If you go hunting for BMW logos in the new Toyota Supra, you’ll be going down a very deep rabbit hole. They’re everywhere. Toyota may have designed its own body shell and interior for the Z4-related A90, but whether you’re happy about it or not, this is very much a car created with a box of bits from Munich.
Toyota will tell you, however, that its engineering team split from the BMW Z4 team way back in 2014 - as far as we know, the only communication after that involved a request from Tetsuya Tada and co to shift the engine. This split could enable Toyota to create something that feels quite different from the same pile of parts.
Sure enough, the A90 has its own springs, front anti-roll bar and front lower control arms. The adaptive dampers may be the same, but the software is tuned differently. The coupe body will be stiffer, and it saves about 40kg of weight compared to the open BMW with its folding electronic roof. Is all this enough to make the Supra feel significantly different? The only way to find out is to get the pair together on the same road.
Once you do, it hits home just how different they look not just on the outside, but the inside too. The Supra has a unique dashboard design and a different steering wheel to the Z4, but it’s littered in BMW switchgear including the classic rotary I-Drive controller and an unmistakable BMW pistol-grip gear selector. The infotainment screen is BMW’s too, although the Supra gets a distinct instrument cluster with a part digital/part physical rev counter. We dig it.
Many of the Supra’s interior parts do actually differ from the Z4’s, but there’s a catch: they’re simply shared with different BMWs. For instance, the climate control system and the aforementioned gear selector don’t match, but you will recognise them from many of Munich’s other models.
After a morning of driving both with frequent swaps between the two, the conclusion is clear - the two cars do feel extremely similar to drive. They make the same noise, are similarly capable, and handle their slightly porky weight figures quite well and in similar ways.
But there are still differences here. The BMW’s body control isn’t as good - there’s a constant vertical bob when you’re in Sport mode that just doesn’t go away. If I were to dig out my Little Book of Motoring Journalism Cliches, I’d call it ‘jiggly’. It’s not terrible, but the movement is uncomfortable and saps a little confidence.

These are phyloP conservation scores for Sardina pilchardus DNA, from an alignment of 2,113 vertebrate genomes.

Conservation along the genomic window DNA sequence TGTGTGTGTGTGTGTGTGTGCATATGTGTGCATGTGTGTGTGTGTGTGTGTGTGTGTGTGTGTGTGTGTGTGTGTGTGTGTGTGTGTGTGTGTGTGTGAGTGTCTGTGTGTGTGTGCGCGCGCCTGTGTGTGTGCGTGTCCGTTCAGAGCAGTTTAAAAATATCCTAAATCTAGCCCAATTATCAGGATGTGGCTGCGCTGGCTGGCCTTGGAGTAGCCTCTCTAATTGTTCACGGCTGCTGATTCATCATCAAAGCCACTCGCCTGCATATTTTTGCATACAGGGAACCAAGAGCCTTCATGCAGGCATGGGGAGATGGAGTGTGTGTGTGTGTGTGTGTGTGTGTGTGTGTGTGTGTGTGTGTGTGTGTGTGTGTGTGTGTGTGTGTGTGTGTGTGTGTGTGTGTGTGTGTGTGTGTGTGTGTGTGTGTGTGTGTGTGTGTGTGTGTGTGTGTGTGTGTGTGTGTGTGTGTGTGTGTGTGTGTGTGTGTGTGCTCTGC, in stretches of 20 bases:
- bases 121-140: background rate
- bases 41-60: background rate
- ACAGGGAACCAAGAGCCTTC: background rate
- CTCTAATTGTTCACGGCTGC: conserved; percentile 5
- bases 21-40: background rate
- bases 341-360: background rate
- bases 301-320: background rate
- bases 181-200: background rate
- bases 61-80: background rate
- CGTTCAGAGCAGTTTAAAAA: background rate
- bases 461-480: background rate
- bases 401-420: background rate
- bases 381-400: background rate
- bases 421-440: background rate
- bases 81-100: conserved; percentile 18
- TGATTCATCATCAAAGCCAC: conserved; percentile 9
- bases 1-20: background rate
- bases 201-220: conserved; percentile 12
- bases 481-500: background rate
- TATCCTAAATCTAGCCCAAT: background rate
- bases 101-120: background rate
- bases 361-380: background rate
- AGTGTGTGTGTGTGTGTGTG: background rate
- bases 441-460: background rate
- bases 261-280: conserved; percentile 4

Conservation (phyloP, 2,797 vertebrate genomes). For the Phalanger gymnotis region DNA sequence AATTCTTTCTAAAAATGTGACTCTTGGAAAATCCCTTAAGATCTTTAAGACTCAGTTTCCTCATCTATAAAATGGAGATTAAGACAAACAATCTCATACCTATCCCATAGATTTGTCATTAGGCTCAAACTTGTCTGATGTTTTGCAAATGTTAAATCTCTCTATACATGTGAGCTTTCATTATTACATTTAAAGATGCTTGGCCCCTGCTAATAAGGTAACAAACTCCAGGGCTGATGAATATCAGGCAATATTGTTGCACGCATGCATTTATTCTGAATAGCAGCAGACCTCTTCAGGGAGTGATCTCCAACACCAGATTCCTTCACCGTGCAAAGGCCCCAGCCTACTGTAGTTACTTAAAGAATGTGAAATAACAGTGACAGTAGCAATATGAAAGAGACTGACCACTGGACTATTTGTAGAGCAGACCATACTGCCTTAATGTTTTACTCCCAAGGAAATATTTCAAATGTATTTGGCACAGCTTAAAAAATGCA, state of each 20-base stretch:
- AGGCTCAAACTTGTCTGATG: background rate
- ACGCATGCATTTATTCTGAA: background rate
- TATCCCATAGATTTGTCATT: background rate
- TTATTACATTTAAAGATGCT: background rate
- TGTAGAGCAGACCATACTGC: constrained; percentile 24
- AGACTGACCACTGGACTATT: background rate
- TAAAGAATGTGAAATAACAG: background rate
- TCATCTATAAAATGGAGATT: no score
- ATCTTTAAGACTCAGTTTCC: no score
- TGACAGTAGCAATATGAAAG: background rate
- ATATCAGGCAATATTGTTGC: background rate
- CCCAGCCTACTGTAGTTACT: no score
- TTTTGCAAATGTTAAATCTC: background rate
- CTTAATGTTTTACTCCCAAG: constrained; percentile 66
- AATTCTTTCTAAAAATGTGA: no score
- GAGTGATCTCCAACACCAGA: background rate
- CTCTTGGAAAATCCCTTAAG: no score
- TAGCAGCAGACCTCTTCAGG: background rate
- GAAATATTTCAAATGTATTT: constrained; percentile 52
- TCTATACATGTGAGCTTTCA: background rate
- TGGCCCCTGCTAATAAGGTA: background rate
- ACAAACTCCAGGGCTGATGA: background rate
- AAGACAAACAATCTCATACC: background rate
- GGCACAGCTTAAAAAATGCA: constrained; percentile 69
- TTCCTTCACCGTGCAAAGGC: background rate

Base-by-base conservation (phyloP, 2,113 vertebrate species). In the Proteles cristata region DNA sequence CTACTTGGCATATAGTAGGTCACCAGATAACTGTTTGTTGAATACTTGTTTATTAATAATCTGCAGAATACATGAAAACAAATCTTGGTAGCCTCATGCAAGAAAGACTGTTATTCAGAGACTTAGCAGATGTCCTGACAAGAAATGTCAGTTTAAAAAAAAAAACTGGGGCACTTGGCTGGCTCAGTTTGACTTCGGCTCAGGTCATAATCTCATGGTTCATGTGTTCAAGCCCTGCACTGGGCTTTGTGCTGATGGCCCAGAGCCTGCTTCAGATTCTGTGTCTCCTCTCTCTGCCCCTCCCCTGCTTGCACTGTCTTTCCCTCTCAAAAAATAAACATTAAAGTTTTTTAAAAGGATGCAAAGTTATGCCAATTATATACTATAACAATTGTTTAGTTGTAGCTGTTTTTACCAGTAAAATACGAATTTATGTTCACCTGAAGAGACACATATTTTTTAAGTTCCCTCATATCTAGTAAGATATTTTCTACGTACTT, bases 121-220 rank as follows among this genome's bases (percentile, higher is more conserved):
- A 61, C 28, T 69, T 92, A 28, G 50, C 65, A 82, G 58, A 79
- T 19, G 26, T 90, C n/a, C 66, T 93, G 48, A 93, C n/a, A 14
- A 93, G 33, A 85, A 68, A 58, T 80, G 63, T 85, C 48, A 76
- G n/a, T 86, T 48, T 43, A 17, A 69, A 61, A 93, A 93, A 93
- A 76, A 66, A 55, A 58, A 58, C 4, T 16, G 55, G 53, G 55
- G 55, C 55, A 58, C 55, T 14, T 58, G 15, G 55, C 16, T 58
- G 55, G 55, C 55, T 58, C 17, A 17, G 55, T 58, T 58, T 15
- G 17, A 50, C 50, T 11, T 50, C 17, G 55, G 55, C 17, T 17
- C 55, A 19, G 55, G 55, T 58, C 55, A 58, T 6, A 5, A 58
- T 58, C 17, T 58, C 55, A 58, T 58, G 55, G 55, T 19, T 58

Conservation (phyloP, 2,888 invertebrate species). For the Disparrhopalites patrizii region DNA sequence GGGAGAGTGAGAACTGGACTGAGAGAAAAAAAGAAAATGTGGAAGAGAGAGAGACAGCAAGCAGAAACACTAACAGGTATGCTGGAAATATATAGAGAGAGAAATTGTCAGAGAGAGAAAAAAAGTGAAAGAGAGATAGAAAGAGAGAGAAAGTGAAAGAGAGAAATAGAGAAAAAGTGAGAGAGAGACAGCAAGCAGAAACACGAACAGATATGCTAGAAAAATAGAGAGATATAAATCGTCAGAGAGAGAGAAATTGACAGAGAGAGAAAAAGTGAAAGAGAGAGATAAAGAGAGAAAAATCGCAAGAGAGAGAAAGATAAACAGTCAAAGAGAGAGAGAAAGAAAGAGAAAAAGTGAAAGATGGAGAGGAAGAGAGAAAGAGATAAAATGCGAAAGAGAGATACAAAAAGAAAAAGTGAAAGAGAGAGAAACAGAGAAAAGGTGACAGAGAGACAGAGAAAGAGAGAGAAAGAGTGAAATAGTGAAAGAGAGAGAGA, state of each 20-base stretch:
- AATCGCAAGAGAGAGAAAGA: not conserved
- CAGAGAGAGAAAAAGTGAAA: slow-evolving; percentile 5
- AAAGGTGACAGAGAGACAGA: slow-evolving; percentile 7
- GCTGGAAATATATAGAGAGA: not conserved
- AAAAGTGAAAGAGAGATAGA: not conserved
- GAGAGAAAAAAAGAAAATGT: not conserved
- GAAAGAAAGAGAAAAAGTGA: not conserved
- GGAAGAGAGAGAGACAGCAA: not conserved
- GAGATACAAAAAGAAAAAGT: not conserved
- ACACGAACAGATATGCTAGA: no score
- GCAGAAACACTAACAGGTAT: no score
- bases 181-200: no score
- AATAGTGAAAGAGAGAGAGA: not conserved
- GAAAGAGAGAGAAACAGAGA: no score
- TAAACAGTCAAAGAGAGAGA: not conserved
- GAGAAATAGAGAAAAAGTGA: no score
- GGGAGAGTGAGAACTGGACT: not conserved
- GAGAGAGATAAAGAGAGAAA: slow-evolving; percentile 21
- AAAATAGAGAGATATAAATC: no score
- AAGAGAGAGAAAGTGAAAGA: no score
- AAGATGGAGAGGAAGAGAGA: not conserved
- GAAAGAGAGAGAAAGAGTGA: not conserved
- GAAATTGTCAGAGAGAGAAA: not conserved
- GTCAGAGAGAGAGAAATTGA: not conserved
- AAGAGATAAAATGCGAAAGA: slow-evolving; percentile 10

The steering doesn’t quite feel the same, even though the rack itself is shared across both cars. As with the dampers, the software will play a large part in this. It’s the Supra that has the nicer steering - it feels more consistent than the BMW in terms of weight. The Z4 has a weird light spot in the middle, but as soon as you turn the wheel, the steering weights up quite unpleasantly. The wheel itself is a lot fatter, too. Why does BMW keep doing this?
The Supra seems to allow for more slip with the traction control on, but switch off the driving aids in either, and tyre-smoking tomfoolery is almost shockingly easy. It’s also worth pointing out that the Supra keeps things more simple with only Normal and Sport driving modes, while the BMW has an additional Sport + option.
So which is more fun? It’s the Supra. All of those little changes add up to a car that is ever-so-slightly more satisfying to drive. Plus, the Supra is the one that encouraged me to drive a little quicker. The fact the BMW’s a drop-top will be a factor in this, but so is the marginally sweeter setup of the A90.
That’s the keyword here - ‘marginally’. You do find yourself wishing the Toyota had more of a distinct character, and that it wasn’t so close to being a Z4 coupe by a different name. But it looks great, provides a good amount of entertainment and will garner far more attention than the BMW.
It’s the car I’d have out of the two, but which would you go for?